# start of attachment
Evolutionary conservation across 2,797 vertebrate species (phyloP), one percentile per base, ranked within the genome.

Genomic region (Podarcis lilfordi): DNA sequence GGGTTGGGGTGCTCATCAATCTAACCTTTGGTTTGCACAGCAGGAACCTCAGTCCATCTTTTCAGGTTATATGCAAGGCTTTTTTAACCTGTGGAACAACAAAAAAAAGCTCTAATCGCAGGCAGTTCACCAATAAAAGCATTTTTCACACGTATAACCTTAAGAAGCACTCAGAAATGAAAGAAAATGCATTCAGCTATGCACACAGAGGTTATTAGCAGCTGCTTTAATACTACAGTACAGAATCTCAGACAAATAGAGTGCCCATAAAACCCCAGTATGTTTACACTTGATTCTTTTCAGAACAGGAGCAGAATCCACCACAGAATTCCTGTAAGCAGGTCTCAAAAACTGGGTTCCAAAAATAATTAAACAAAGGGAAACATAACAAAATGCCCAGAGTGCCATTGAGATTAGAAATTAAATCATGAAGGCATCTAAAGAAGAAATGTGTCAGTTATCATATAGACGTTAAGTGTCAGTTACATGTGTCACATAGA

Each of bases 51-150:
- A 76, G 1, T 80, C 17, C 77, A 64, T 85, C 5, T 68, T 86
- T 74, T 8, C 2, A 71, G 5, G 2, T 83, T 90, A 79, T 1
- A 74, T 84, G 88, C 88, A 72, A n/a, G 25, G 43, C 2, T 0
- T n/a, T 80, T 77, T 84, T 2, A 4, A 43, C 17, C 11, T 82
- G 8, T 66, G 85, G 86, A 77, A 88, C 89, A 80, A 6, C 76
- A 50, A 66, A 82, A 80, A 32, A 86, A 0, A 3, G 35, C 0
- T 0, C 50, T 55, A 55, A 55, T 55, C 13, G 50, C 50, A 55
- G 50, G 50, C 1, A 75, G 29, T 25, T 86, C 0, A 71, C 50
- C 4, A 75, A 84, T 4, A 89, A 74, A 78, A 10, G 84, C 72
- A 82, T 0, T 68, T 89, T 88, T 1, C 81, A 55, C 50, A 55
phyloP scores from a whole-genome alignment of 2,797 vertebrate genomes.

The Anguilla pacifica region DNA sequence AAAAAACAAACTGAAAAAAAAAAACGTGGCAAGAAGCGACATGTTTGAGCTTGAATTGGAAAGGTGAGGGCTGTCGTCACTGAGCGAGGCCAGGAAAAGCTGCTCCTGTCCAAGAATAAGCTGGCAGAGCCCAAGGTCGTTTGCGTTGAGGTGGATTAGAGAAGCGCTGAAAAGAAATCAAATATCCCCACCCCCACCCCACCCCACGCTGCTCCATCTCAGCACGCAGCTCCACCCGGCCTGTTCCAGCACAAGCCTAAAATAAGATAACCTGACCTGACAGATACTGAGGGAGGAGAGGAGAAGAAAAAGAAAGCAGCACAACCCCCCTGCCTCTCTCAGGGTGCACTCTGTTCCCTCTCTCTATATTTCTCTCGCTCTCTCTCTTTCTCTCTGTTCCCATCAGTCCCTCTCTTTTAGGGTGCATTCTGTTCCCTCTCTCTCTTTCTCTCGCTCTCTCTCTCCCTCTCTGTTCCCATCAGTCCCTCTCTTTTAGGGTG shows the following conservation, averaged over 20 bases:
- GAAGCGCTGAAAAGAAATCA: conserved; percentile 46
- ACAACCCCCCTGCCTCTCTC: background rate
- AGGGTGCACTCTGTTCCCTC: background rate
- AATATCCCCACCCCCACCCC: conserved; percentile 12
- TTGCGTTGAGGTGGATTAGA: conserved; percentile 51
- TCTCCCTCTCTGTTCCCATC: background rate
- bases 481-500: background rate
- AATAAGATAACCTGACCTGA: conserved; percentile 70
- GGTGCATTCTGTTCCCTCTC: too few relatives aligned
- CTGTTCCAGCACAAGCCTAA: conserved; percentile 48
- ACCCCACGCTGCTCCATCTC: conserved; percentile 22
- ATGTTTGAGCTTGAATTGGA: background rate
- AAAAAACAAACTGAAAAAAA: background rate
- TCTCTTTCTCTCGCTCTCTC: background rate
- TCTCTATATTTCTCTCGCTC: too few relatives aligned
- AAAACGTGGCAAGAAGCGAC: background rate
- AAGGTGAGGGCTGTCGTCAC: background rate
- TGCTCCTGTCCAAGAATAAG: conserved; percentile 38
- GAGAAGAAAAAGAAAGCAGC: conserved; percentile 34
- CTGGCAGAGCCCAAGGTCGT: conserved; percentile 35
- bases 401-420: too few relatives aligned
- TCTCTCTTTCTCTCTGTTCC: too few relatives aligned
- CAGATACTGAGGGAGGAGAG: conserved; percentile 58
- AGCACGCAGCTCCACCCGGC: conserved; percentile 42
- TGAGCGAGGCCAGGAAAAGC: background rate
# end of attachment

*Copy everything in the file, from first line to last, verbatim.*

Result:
Evolutionary conservation across 2,797 vertebrate species (phyloP), one percentile per base, ranked within the genome.

Genomic region (Podarcis lilfordi): DNA sequence GGGTTGGGGTGCTCATCAATCTAACCTTTGGTTTGCACAGCAGGAACCTCAGTCCATCTTTTCAGGTTATATGCAAGGCTTTTTTAACCTGTGGAACAACAAAAAAAAGCTCTAATCGCAGGCAGTTCACCAATAAAAGCATTTTTCACACGTATAACCTTAAGAAGCACTCAGAAATGAAAGAAAATGCATTCAGCTATGCACACAGAGGTTATTAGCAGCTGCTTTAATACTACAGTACAGAATCTCAGACAAATAGAGTGCCCATAAAACCCCAGTATGTTTACACTTGATTCTTTTCAGAACAGGAGCAGAATCCACCACAGAATTCCTGTAAGCAGGTCTCAAAAACTGGGTTCCAAAAATAATTAAACAAAGGGAAACATAACAAAATGCCCAGAGTGCCATTGAGATTAGAAATTAAATCATGAAGGCATCTAAAGAAGAAATGTGTCAGTTATCATATAGACGTTAAGTGTCAGTTACATGTGTCACATAGA

Each of bases 51-150:
- A 76, G 1, T 80, C 17, C 77, A 64, T 85, C 5, T 68, T 86
- T 74, T 8, C 2, A 71, G 5, G 2, T 83, T 90, A 79, T 1
- A 74, T 84, G 88, C 88, A 72, A n/a, G 25, G 43, C 2, T 0
- T n/a, T 80, T 77, T 84, T 2, A 4, A 43, C 17, C 11, T 82
- G 8, T 66, G 85, G 86, A 77, A 88, C 89, A 80, A 6, C 76
- A 50, A 66, A 82, A 80, A 32, A 86, A 0, A 3, G 35, C 0
- T 0, C 50, T 55, A 55, A 55, T 55, C 13, G 50, C 50, A 55
- G 50, G 50, C 1, A 75, G 29, T 25, T 86, C 0, A 71, C 50
- C 4, A 75, A 84, T 4, A 89, A 74, A 78, A 10, G 84, C 72
- A 82, T 0, T 68, T 89, T 88, T 1, C 81, A 55, C 50, A 55
phyloP scores from a whole-genome alignment of 2,797 vertebrate genomes.

The Anguilla pacifica region DNA sequence AAAAAACAAACTGAAAAAAAAAAACGTGGCAAGAAGCGACATGTTTGAGCTTGAATTGGAAAGGTGAGGGCTGTCGTCACTGAGCGAGGCCAGGAAAAGCTGCTCCTGTCCAAGAATAAGCTGGCAGAGCCCAAGGTCGTTTGCGTTGAGGTGGATTAGAGAAGCGCTGAAAAGAAATCAAATATCCCCACCCCCACCCCACCCCACGCTGCTCCATCTCAGCACGCAGCTCCACCCGGCCTGTTCCAGCACAAGCCTAAAATAAGATAACCTGACCTGACAGATACTGAGGGAGGAGAGGAGAAGAAAAAGAAAGCAGCACAACCCCCCTGCCTCTCTCAGGGTGCACTCTGTTCCCTCTCTCTATATTTCTCTCGCTCTCTCTCTTTCTCTCTGTTCCCATCAGTCCCTCTCTTTTAGGGTGCATTCTGTTCCCTCTCTCTCTTTCTCTCGCTCTCTCTCTCCCTCTCTGTTCCCATCAGTCCCTCTCTTTTAGGGTG shows the following conservation, averaged over 20 bases:
- GAAGCGCTGAAAAGAAATCA: conserved; percentile 46
- ACAACCCCCCTGCCTCTCTC: background rate
- AGGGTGCACTCTGTTCCCTC: background rate
- AATATCCCCACCCCCACCCC: conserved; percentile 12
- TTGCGTTGAGGTGGATTAGA: conserved; percentile 51
- TCTCCCTCTCTGTTCCCATC: background rate
- bases 481-500: background rate
- AATAAGATAACCTGACCTGA: conserved; percentile 70
- GGTGCATTCTGTTCCCTCTC: too few relatives aligned
- CTGTTCCAGCACAAGCCTAA: conserved; percentile 48
- ACCCCACGCTGCTCCATCTC: conserved; percentile 22
- ATGTTTGAGCTTGAATTGGA: background rate
- AAAAAACAAACTGAAAAAAA: background rate
- TCTCTTTCTCTCGCTCTCTC: background rate
- TCTCTATATTTCTCTCGCTC: too few relatives aligned
- AAAACGTGGCAAGAAGCGAC: background rate
- AAGGTGAGGGCTGTCGTCAC: background rate
- TGCTCCTGTCCAAGAATAAG: conserved; percentile 38
- GAGAAGAAAAAGAAAGCAGC: conserved; percentile 34
- CTGGCAGAGCCCAAGGTCGT: conserved; percentile 35
- bases 401-420: too few relatives aligned
- TCTCTCTTTCTCTCTGTTCC: too few relatives aligned
- CAGATACTGAGGGAGGAGAG: conserved; percentile 58
- AGCACGCAGCTCCACCCGGC: conserved; percentile 42
- TGAGCGAGGCCAGGAAAAGC: background rate